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Harris County road bond

Harris County voters may be asked to vote on a bond issue this fall.

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Rapid population expansion and development in unincorporated areas of Harris County have strained roads, facilities and infrastructure so much that for the first time in eight years the county is considering a major bond referendum for the November ballot.

Harris County Commissioners Court on Tuesday asked their engineering and budget management directors to review departmental needs and bring back a proposal by July or August. The end result could be separate bond measures: one for roads and bridges and another for flood control, parks, libraries and the county’s animal shelter, said Bill Jackson, the budget manager.

The last county bond package – approved by voters in 2007 – called for $880 million for buildings, roads and parks. Though there’s no dollar estimate on the current proposal it could exceed the previous one, especially considering this projection from Jackson’s department: The unincorporated areas of Harris County will surpass Houston’s population by 2019.

“We just can’t keep up with 80,000 people moving to our region every year right now, and doing it out of current cash flow,” Jackson said.

“We are going to have to take a look at what our priorities are – whether it’s the roads or it’s the buildings – and see what we need to do.”

The growth, primarily residential development, has increased the county’s lane miles by 40 percent from 2000 to 2014. More than 85 percent of the new homes built between 2005 and 2014 in Harris County were constructed in the unincorporated area, according to the county’s appraisal district.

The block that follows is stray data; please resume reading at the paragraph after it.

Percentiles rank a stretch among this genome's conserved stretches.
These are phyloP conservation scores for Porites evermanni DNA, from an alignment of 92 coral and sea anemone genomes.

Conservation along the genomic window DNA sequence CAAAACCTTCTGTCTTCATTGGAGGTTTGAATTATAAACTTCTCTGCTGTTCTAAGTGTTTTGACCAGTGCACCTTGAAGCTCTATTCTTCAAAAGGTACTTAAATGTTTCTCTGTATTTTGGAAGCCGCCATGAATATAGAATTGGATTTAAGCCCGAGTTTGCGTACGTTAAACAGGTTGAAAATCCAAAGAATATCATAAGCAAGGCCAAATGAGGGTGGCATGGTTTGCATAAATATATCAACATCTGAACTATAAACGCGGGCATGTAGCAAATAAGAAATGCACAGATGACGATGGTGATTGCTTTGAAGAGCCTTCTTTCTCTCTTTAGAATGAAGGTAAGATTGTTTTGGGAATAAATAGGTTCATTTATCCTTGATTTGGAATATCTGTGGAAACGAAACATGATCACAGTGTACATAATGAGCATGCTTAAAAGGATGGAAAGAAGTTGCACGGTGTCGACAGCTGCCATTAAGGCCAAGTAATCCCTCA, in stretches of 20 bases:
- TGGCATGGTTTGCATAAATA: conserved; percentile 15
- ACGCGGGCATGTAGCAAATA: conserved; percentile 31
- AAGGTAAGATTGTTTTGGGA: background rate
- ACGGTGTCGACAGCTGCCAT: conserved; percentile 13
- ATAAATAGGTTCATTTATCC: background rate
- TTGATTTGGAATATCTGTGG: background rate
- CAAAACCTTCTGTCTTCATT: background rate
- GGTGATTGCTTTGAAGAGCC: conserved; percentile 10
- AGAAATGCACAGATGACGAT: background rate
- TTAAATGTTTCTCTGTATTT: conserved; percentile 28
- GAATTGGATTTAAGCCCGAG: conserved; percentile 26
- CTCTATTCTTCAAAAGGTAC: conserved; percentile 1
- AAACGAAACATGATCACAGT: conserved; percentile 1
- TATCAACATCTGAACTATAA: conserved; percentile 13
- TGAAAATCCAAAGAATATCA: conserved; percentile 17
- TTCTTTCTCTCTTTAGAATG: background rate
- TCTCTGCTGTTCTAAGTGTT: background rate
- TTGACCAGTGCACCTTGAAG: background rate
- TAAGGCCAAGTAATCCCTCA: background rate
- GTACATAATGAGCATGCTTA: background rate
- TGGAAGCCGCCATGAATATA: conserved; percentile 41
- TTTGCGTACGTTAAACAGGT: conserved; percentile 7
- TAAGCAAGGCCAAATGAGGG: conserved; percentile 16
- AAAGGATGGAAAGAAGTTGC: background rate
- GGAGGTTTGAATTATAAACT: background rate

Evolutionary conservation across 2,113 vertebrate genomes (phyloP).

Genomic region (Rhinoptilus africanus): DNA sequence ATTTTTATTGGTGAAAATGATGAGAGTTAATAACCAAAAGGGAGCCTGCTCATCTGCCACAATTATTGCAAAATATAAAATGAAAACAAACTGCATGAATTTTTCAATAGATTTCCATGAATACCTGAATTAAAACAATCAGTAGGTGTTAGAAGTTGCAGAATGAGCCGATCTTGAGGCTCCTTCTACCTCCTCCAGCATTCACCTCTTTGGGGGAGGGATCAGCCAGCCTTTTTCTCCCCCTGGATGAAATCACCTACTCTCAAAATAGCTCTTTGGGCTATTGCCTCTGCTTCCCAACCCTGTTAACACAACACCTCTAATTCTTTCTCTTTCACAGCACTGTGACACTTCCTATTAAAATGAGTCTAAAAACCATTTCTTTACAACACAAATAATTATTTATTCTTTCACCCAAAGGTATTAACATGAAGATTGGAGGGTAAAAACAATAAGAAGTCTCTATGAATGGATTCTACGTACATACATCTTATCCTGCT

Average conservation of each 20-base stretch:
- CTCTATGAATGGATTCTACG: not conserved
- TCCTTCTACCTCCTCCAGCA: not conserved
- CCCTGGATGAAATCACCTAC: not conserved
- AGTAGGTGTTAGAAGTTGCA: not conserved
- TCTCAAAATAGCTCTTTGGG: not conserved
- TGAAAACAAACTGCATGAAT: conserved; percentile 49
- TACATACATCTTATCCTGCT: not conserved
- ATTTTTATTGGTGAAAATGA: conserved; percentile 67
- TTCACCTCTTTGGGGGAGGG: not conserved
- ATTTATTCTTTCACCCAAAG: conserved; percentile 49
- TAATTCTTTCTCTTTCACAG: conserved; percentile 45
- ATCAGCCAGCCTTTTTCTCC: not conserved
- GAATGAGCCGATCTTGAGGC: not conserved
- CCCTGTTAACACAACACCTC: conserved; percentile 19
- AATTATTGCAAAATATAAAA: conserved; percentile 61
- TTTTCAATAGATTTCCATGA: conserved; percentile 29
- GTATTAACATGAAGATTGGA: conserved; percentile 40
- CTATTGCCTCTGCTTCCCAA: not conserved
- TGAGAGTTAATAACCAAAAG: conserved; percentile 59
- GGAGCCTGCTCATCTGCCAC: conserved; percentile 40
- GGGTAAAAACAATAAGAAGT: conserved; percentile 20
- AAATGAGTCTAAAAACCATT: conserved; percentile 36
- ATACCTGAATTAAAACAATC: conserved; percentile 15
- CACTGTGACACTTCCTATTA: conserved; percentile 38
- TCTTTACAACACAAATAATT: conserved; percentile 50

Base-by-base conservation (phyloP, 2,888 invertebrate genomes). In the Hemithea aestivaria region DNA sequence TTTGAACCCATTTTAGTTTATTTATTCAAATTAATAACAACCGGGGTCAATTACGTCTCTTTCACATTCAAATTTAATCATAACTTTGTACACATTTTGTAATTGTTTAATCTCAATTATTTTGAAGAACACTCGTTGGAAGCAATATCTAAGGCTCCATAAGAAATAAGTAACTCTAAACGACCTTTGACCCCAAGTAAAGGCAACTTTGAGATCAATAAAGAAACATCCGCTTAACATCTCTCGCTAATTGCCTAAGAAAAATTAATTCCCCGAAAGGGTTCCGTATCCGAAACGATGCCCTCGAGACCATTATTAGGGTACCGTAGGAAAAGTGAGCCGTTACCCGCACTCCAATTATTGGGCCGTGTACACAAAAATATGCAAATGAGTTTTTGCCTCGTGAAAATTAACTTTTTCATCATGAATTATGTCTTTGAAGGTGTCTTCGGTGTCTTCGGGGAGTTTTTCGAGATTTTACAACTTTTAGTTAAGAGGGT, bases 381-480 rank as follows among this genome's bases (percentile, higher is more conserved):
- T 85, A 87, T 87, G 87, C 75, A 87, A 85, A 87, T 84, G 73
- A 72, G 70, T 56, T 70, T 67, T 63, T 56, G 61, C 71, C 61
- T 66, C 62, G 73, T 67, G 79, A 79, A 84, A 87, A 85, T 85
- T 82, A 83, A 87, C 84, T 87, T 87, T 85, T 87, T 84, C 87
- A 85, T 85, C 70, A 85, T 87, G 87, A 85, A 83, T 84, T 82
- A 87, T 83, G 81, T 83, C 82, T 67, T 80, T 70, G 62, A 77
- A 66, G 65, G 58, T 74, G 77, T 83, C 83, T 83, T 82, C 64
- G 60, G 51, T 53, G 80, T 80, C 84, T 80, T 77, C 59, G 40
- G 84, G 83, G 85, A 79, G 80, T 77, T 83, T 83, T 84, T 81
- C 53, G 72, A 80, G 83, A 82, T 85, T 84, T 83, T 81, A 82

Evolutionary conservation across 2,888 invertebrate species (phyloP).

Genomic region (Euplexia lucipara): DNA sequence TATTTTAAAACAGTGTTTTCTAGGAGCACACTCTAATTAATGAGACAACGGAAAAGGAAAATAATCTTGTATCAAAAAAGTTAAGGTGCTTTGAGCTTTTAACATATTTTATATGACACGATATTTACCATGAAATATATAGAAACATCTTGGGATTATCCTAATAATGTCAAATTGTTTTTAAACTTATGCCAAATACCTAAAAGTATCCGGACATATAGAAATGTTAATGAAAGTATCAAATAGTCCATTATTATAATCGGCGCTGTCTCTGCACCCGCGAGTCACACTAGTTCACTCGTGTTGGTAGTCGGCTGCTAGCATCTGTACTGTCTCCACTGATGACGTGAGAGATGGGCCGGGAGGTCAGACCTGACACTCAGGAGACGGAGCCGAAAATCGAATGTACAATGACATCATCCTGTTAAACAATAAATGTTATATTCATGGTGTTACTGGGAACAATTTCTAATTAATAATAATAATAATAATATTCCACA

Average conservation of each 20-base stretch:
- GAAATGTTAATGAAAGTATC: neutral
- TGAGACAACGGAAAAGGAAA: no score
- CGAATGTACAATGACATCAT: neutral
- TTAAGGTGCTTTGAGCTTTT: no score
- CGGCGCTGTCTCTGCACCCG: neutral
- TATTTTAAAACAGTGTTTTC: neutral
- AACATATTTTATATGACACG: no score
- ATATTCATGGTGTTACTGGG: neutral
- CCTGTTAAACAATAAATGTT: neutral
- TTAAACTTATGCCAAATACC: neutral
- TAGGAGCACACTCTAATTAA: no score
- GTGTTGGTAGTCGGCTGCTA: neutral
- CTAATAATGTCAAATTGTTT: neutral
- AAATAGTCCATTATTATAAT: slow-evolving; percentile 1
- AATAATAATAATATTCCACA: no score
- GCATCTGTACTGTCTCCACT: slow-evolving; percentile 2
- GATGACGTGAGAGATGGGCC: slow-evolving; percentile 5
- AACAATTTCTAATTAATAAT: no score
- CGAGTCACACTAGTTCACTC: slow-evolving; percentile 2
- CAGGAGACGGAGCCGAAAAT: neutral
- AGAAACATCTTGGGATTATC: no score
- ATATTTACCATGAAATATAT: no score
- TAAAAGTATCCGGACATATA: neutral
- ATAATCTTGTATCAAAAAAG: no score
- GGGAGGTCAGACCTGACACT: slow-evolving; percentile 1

County engineer John Blount issued a memo, dated May 29, recommending county commissioners place a bond referendum on the November ballot.

“The dramatic growth has overwhelmed the county road network causing an increase in congestion and travel time,” Blount said in his memo.

But it’s just not roads that need attention. Some buildings housing the county’s justices of the peace were built to serve the population 50 years ago. New libraries may need to be revamped to provide books in tablet format. The county’s animal shelter – built in 1986 – was designed to take in 12,000 pets but now sees about 25,000 every year.

Jackson said the county is doing well financially – it began the year projecting a fund balance of $515 million – which means it can issue more debt without having to increase property taxes. County Judge Ed Emmett noted the county’s triple-A bond rating.

The county maintains the courts, jail, roads, bridges and bayous, but it does not levy a sales tax like Houston to help cover its expenses.

“My primary goal is to not make this a tax rate increase,” Jackson said. The county would issue debt over seven years that would be picked up by investors who buy Harris County bonds.

I’m sure that the intent is to do this without a tax increase, and I feel reasonably confident that the county is in good enough financial shape to make good on that. Doesn’t mean it won’t be called a tax hike by whoever decides to oppose it. I would remind Commissioners Court that even issues that have no formal opposition and carry no tax hike and would do a lot of good for the community, such as the 2013 jail referendum, can come perilously close to failing in the absence of a visible campaign advocating in its favor. Go big on a campaign for this if you decide to do it, or risk going home, is what I’m saying. I would also note the recent Montgomery County experience, in which the main lesson seems to be that what makes all kind of sense to some people may well be – or at least be seen as – an existential threat to others. I don’t have any specific advice for that, I’m just throwing it out there. The Highwayman has more.

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One Comment

  1. Steven Houston says:

    “We just can’t keep up with 80,000 people moving to our region every year right now, and doing it out of current cash flow,” Jackson said.

    Those 80,000 people are buying homes and paying a great deal in all the usual taxes, helping drive county coffers to record highs. Suggesting otherwise seems remarkably shortsighted.